Telephone Problem Solving for Service Members with Mild Traumatic Brain Injury: A Randomized, Clinical Trial

Kathleen R. Bell, Jesse R. Fann, Jo Ann Brockway, Wesley R. Cole, Nigel E. Bush, Sureyya Dikmen, Tessa Hart, Ariel J. Lang, Gerald Grant, Gregory Gahm, Mark A. Reger, Jef St De Lore, Joan Machamer, Karin Ernstrom, Rema Raman, Sonia Jain, Murray B. Stein, Nancy Temkin

Research output: Contribution to journalArticle

18 Citations (Scopus)

Abstract

Mild traumatic brain injury (mTBI) is a common injury for service members in recent military conflicts. There is insufficient evidence of how best to treat the consequences of mTBI. In a randomized, clinical trial, we evaluated the efficacy of telephone-delivered problem-solving treatment (PST) on psychological and physical symptoms in 356 post-deployment active duty service members from Joint Base Lewis McChord, Washington, and Fort Bragg, North Carolina. Members with medically confirmed mTBI sustained during deployment to Iraq and Afghanistan within the previous 24 months received PST or education-only (EO) interventions. The PST group received up to 12 biweekly telephone calls from a counselor for subject-selected problems. Both groups received 12 educational brochures describing common mTBI and post-deployment problems, with follow-up for all at 6 months (end of PST), and at 12 months. At 6 months, the PST group significantly improved on a measure of psychological distress (Brief Symptom Inventory; BSI-18) compared to the EO group (p = 0.005), but not on post-concussion symptoms (Rivermead Post-Concussion Symptoms Questionnaire [RPQ]; p = 0.19), the two primary endpoints. However, these effects did not persist at 12-month follow-up (BSI, p = 0.54; RPQ, p = 0.45). The PST group also had significant short-term improvement on secondary endpoints, including sleep (p = 0.01), depression (p = 0.03), post-traumatic stress disorder (p = 0.04), and physical functioning (p = 0.03). Participants preferred PST over EO (p < 0.001). Telephone-delivered PST appears to be a well-accepted treatment that offers promise for reducing psychological distress after combat-related mTBI and could be a useful adjunct treatment post-mTBI. Further studies are required to determine how to sustain its effects. (Trial registration: ClinicalTrials.gov Identifier: NCT01387490 https://clinicaltrials.gov)

Original languageEnglish (US)
Pages (from-to)313-321
Number of pages9
JournalJournal of Neurotrauma
Volume34
Issue number2
DOIs
StatePublished - Jan 15 2017

Fingerprint

Brain Concussion
Telephone
Randomized Controlled Trials
Post-Concussion Syndrome
Therapeutics
Psychology
Education
Lewis Bases
Afghanistan
Iraq
Pamphlets
Post-Traumatic Stress Disorders
Sleep
Joints

Keywords

  • mild traumatic brain injury
  • problem-solving treatment (or training or therapy)
  • service members (or military)
  • telehealth

ASJC Scopus subject areas

  • Clinical Neurology

Cite this

Telephone Problem Solving for Service Members with Mild Traumatic Brain Injury : A Randomized, Clinical Trial. / Bell, Kathleen R.; Fann, Jesse R.; Brockway, Jo Ann; Cole, Wesley R.; Bush, Nigel E.; Dikmen, Sureyya; Hart, Tessa; Lang, Ariel J.; Grant, Gerald; Gahm, Gregory; Reger, Mark A.; St De Lore, Jef; Machamer, Joan; Ernstrom, Karin; Raman, Rema; Jain, Sonia; Stein, Murray B.; Temkin, Nancy.

In: Journal of Neurotrauma, Vol. 34, No. 2, 15.01.2017, p. 313-321.

Research output: Contribution to journalArticle

Bell, KR, Fann, JR, Brockway, JA, Cole, WR, Bush, NE, Dikmen, S, Hart, T, Lang, AJ, Grant, G, Gahm, G, Reger, MA, St De Lore, J, Machamer, J, Ernstrom, K, Raman, R, Jain, S, Stein, MB & Temkin, N 2017, 'Telephone Problem Solving for Service Members with Mild Traumatic Brain Injury: A Randomized, Clinical Trial', Journal of Neurotrauma, vol. 34, no. 2, pp. 313-321. https://doi.org/10.1089/neu.2016.4444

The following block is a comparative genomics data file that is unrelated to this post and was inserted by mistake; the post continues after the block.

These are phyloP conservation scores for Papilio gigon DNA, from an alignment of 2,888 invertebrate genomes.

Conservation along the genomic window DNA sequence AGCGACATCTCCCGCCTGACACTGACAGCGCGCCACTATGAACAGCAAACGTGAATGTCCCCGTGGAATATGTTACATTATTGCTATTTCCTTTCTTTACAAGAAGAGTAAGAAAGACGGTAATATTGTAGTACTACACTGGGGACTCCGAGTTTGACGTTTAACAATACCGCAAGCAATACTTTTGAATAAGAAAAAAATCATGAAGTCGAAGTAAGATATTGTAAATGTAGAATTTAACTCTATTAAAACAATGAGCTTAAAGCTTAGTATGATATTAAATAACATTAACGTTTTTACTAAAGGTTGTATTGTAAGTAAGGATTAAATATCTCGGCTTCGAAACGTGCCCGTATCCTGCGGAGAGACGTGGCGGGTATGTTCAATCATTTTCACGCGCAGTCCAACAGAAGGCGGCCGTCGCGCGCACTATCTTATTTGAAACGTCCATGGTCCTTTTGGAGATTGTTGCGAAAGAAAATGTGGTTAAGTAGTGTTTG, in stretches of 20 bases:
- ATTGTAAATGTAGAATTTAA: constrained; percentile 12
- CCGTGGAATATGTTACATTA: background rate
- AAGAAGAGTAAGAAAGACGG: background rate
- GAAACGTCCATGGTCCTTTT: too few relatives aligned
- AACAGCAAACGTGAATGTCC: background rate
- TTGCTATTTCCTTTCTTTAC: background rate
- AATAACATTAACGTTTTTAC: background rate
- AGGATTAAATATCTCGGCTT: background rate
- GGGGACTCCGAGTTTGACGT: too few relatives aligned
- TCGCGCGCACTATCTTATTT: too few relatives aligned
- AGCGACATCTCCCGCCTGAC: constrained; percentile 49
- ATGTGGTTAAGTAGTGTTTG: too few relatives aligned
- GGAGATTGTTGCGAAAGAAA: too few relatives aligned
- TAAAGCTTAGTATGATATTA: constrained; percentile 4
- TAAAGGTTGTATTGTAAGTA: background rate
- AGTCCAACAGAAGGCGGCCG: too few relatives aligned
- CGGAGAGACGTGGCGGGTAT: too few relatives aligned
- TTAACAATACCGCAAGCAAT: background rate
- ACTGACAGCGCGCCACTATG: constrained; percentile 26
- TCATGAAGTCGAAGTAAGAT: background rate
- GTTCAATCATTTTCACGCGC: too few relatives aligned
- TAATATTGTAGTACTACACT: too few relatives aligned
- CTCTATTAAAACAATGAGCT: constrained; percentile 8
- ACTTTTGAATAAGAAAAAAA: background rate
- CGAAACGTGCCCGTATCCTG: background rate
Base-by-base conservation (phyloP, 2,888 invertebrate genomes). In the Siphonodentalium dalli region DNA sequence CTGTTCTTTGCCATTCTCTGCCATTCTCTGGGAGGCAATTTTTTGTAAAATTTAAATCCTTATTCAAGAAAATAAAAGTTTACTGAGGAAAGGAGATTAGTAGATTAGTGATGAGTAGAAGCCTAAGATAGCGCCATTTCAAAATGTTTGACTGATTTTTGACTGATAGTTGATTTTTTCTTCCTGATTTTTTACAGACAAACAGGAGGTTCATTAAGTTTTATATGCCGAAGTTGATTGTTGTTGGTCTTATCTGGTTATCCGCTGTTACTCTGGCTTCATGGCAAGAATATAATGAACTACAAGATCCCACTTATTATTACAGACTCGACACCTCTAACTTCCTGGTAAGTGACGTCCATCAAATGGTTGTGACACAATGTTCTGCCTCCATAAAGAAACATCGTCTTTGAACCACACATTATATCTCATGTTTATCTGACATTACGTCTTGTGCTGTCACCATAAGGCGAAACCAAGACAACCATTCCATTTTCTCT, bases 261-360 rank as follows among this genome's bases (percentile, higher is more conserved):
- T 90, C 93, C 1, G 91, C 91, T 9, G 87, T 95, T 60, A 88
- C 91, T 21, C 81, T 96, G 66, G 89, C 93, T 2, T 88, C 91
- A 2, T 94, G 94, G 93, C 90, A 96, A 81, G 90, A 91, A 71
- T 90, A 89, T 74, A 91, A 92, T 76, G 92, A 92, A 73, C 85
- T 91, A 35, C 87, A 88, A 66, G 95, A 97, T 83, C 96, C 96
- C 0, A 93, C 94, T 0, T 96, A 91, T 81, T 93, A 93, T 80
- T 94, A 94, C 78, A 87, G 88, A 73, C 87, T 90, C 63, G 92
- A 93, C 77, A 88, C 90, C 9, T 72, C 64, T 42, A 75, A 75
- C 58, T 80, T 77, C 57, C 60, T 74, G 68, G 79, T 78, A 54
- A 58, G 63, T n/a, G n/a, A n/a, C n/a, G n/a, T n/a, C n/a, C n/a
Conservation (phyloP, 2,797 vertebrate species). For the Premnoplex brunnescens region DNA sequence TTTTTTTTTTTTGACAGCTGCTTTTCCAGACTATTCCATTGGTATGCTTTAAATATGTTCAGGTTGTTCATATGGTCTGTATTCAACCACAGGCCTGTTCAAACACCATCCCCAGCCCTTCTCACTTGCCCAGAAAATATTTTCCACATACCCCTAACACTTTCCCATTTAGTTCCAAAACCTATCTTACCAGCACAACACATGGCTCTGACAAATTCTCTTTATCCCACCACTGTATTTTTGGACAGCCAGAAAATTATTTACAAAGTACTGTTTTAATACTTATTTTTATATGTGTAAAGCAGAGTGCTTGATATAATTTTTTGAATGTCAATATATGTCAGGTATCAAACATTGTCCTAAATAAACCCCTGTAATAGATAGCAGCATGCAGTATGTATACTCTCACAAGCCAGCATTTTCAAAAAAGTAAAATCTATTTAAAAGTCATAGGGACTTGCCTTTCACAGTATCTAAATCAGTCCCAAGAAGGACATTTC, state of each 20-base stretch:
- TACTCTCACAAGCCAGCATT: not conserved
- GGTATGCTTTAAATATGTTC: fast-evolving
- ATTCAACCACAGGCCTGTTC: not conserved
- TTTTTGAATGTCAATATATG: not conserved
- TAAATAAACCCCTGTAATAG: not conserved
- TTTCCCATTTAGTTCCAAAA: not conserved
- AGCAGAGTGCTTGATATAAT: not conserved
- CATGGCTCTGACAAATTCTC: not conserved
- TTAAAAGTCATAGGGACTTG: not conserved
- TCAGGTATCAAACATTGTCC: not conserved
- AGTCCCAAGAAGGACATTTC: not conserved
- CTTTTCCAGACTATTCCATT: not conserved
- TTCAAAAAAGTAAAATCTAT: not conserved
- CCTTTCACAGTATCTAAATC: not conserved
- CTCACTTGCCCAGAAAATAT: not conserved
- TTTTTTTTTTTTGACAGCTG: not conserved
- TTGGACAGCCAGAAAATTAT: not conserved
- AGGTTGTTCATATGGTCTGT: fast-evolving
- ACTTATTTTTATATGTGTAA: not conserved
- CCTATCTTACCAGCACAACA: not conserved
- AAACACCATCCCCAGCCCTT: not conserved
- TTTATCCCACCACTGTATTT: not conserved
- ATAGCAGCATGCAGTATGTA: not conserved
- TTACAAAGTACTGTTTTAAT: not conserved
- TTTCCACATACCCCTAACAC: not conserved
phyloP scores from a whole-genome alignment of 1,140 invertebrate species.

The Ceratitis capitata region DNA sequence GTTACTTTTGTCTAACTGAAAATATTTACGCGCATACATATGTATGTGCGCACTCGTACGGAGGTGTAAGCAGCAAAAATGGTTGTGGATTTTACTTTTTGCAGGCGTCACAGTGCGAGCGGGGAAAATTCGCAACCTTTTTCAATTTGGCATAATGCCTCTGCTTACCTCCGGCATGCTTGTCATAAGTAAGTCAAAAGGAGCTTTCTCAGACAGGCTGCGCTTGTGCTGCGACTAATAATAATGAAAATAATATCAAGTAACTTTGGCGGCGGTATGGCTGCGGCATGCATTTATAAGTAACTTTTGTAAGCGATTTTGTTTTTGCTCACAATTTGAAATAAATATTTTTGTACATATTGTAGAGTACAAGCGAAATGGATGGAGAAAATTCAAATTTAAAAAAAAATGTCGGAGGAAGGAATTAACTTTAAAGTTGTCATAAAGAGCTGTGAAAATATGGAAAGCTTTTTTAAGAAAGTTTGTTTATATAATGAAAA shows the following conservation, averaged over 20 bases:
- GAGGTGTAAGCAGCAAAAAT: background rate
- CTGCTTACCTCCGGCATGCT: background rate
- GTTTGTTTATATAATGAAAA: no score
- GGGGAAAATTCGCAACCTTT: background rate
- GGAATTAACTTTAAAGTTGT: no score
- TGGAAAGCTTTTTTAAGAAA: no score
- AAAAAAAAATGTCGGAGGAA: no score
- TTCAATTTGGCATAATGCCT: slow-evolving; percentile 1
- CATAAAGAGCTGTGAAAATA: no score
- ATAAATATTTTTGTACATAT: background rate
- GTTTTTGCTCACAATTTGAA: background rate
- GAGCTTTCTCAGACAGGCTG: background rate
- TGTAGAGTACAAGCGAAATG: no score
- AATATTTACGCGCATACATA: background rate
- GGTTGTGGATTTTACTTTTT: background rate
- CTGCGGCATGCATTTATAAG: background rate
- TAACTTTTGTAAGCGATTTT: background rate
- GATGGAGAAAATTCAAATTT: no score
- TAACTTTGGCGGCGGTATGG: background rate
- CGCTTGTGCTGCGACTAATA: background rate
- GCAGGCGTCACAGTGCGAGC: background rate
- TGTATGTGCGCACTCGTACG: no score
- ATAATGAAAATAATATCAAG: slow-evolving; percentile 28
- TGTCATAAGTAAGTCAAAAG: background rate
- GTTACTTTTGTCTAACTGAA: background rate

Bell, Kathleen R. ; Fann, Jesse R. ; Brockway, Jo Ann ; Cole, Wesley R. ; Bush, Nigel E. ; Dikmen, Sureyya ; Hart, Tessa ; Lang, Ariel J. ; Grant, Gerald ; Gahm, Gregory ; Reger, Mark A. ; St De Lore, Jef ; Machamer, Joan ; Ernstrom, Karin ; Raman, Rema ; Jain, Sonia ; Stein, Murray B. ; Temkin, Nancy. / Telephone Problem Solving for Service Members with Mild Traumatic Brain Injury : A Randomized, Clinical Trial. In: Journal of Neurotrauma. 2017 ; Vol. 34, No. 2. pp. 313-321.
@article{436a45185f124021baa0c01c6bd21547,
title = "Telephone Problem Solving for Service Members with Mild Traumatic Brain Injury: A Randomized, Clinical Trial",
abstract = "Mild traumatic brain injury (mTBI) is a common injury for service members in recent military conflicts. There is insufficient evidence of how best to treat the consequences of mTBI. In a randomized, clinical trial, we evaluated the efficacy of telephone-delivered problem-solving treatment (PST) on psychological and physical symptoms in 356 post-deployment active duty service members from Joint Base Lewis McChord, Washington, and Fort Bragg, North Carolina. Members with medically confirmed mTBI sustained during deployment to Iraq and Afghanistan within the previous 24 months received PST or education-only (EO) interventions. The PST group received up to 12 biweekly telephone calls from a counselor for subject-selected problems. Both groups received 12 educational brochures describing common mTBI and post-deployment problems, with follow-up for all at 6 months (end of PST), and at 12 months. At 6 months, the PST group significantly improved on a measure of psychological distress (Brief Symptom Inventory; BSI-18) compared to the EO group (p = 0.005), but not on post-concussion symptoms (Rivermead Post-Concussion Symptoms Questionnaire [RPQ]; p = 0.19), the two primary endpoints. However, these effects did not persist at 12-month follow-up (BSI, p = 0.54; RPQ, p = 0.45). The PST group also had significant short-term improvement on secondary endpoints, including sleep (p = 0.01), depression (p = 0.03), post-traumatic stress disorder (p = 0.04), and physical functioning (p = 0.03). Participants preferred PST over EO (p < 0.001). Telephone-delivered PST appears to be a well-accepted treatment that offers promise for reducing psychological distress after combat-related mTBI and could be a useful adjunct treatment post-mTBI. Further studies are required to determine how to sustain its effects. (Trial registration: ClinicalTrials.gov Identifier: NCT01387490 https://clinicaltrials.gov)",